Skies were cloudy for much of Sunday afternoon with temperatures only warming in the upper 30s and low 40s. Skies have been dry for southern Wisconsin and northern Illinois, but light snow has been falling to the north of Madison. As colder air continues to move south Sunday night, temperatures will continue to fall near and below freezing by Monday morning.
Light and scattered showers are possible through Midnight with the rain then mixing with, or completely changing over to, snow by Monday morning. Any snow that does come down will be light and most likely scattered. There is quite a bit of dry air over much of the area thanks to breezy northeast winds. The dry air will remain in place through Monday morning limiting the amount of precipitation we see during that time.
A light dusting, up to a few tenths of an inch, of snow is possible but will remain mostly on grassy surfaces. Road temperatures are still above freezing so limited impact, if any, should be experienced for the morning commute. Skies will stay cloudy through Monday afternoon. Highs will once again make it into the upper 30s and low 40s.
Saturday, October 24, 2020
As this system approaches the region, cloud cover will increase overnight. Thankfully, we'll remain dry as most of the action remains to our west. But chilly temps will be felt by daybreak, as overnight lows drop back down into the low to mid 30s. Similar to today, cloudy skies and a chilly northeast breeze will hold highs in the mid to upper 40s. A majority of the daylight hours on Sunday will be dry, with model guidance holding off rain chances until late in the evening. The atmosphere, especially in the mid-levels is going to remain exceptionally dry. Meaning, rain is going to be difficult to come by throughout the day. So that shouldn't put a damper on any plans you have for the end of the weekend.
With that being said, I would plan on giving yourself extra time as you prepare to head out the door Monday morning. The area of high pressure that is currently over the Upper Midwest, will continue help pull in cold air from the northeast. This will bring at least some potential for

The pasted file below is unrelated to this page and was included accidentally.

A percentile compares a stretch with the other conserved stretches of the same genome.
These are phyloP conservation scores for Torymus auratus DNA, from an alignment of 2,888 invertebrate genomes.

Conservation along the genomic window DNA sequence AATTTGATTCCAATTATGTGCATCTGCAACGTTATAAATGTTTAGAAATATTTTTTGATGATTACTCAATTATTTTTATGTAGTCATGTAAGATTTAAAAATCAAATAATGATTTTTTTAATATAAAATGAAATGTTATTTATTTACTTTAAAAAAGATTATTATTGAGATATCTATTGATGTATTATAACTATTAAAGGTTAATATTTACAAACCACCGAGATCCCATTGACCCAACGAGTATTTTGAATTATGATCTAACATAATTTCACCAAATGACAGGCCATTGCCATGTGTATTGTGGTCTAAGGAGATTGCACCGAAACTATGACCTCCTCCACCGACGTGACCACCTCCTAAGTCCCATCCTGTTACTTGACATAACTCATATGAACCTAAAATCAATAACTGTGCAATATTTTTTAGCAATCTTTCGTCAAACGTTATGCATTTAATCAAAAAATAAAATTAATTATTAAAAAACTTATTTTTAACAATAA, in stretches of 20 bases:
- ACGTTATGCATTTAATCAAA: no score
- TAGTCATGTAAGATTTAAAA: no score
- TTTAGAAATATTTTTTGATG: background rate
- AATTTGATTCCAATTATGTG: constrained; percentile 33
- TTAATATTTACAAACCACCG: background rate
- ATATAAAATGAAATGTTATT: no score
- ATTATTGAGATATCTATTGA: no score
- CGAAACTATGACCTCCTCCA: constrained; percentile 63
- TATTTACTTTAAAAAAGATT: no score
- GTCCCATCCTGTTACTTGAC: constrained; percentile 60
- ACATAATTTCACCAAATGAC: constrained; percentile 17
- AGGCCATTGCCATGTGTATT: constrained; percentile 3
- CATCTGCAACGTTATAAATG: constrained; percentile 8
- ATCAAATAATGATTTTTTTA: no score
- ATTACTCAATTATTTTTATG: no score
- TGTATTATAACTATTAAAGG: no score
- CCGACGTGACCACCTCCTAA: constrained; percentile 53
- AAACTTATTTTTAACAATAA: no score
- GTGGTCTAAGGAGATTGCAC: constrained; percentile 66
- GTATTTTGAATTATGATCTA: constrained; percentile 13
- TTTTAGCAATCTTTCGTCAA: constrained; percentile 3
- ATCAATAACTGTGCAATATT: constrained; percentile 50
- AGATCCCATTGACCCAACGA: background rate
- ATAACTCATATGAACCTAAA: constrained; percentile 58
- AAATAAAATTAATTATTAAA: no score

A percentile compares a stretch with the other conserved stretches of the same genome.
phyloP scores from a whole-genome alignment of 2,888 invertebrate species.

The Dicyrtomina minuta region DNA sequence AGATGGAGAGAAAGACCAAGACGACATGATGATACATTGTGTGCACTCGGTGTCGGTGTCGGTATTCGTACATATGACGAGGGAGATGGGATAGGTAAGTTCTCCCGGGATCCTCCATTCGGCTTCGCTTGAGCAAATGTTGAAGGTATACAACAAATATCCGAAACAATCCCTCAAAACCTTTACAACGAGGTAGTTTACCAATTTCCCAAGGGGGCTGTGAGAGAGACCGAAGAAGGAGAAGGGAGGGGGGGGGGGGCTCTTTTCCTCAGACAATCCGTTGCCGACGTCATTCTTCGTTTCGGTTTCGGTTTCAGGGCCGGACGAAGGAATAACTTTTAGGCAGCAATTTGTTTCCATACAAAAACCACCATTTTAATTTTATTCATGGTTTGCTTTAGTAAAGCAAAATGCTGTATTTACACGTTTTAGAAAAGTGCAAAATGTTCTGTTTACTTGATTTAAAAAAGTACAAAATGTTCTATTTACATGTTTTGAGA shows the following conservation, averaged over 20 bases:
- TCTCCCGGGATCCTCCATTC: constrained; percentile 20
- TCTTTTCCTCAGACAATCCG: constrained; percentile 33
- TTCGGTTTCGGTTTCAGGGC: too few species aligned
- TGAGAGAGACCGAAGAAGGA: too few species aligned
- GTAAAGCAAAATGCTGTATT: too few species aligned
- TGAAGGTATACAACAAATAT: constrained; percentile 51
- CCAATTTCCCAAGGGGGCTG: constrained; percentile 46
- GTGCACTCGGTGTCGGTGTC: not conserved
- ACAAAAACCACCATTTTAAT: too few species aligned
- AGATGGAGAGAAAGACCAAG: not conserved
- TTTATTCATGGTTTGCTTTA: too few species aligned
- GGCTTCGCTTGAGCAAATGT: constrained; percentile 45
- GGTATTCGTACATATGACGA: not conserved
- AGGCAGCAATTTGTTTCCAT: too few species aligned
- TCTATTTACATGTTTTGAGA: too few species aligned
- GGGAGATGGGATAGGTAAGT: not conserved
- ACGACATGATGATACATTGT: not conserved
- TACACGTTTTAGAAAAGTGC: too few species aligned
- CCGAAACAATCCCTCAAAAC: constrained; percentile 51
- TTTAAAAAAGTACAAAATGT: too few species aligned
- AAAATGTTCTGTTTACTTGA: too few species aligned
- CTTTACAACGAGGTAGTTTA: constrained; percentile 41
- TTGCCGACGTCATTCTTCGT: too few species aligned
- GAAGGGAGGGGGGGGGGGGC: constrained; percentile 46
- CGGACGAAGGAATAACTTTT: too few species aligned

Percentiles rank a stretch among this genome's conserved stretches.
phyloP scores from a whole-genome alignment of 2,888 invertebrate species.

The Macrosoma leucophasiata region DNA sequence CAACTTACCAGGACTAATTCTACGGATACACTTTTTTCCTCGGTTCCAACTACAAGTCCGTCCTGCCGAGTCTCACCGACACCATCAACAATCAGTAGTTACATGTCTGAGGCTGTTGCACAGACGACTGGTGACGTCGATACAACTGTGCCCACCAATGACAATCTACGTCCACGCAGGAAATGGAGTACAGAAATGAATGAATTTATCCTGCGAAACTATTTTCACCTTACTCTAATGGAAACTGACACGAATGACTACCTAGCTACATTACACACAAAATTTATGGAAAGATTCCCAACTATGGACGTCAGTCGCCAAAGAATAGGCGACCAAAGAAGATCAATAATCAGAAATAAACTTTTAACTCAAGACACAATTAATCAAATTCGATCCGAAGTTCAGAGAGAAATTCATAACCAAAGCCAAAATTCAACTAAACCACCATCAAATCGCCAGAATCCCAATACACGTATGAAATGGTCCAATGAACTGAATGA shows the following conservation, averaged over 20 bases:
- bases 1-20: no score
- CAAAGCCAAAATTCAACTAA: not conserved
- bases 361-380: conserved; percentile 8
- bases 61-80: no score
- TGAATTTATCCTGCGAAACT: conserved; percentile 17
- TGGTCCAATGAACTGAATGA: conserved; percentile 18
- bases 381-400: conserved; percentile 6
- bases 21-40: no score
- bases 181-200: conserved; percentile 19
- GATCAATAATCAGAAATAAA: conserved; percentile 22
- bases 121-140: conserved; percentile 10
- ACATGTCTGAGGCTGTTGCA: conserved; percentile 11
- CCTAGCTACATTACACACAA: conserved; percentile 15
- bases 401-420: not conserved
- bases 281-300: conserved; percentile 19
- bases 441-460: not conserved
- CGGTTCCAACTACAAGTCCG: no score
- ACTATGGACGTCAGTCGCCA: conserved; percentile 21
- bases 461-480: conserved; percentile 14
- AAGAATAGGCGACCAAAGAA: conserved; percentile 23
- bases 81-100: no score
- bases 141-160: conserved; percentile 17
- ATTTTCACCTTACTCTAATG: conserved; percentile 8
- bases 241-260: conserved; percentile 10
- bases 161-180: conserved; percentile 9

a few snow showers before sunrise Monday morning. Now, we aren't talking about a lot of snow. There is still some uncertainty regarding how heavy precipitation will be with this system, but there we're not ruling out the possibility of some areas picking up a dusting to a quick inch. Especially on grassy surfaces. Models continue to show this system moving out by mid-day, allowing drier conditions to filter in. We may even see a few breaks in the clouds by Monday evening.
Friday, October 23, 2020
Following Friday's wet start, our region looks to remain dry under a mostly cloudy sky. However, after temperatures tumbled this morning, highs later on today will struggle to make it out of the mid to upper 40s. Which, if you take into account how warm we were late in the day on Thursday, is going to feel significantly colder. Not only will the cloud cover help keep temperatures cold, but we'll also have that chilly northwesterly wind stick around throughout the day. Winds at times could gust up to 25-30 mph, with the strongest winds being felt between 12PM and 4PM. Fortunately, winds won't be a bother overnight, as breezy conditions look to stick around for just the evening hours. With that being said, this might make for a bumpy drive home, especially if you're going to be traveling along east and west roadways. So be sure to take extra caution by keeping a firm grip on your steering wheel.
Thursday, October 22, 2020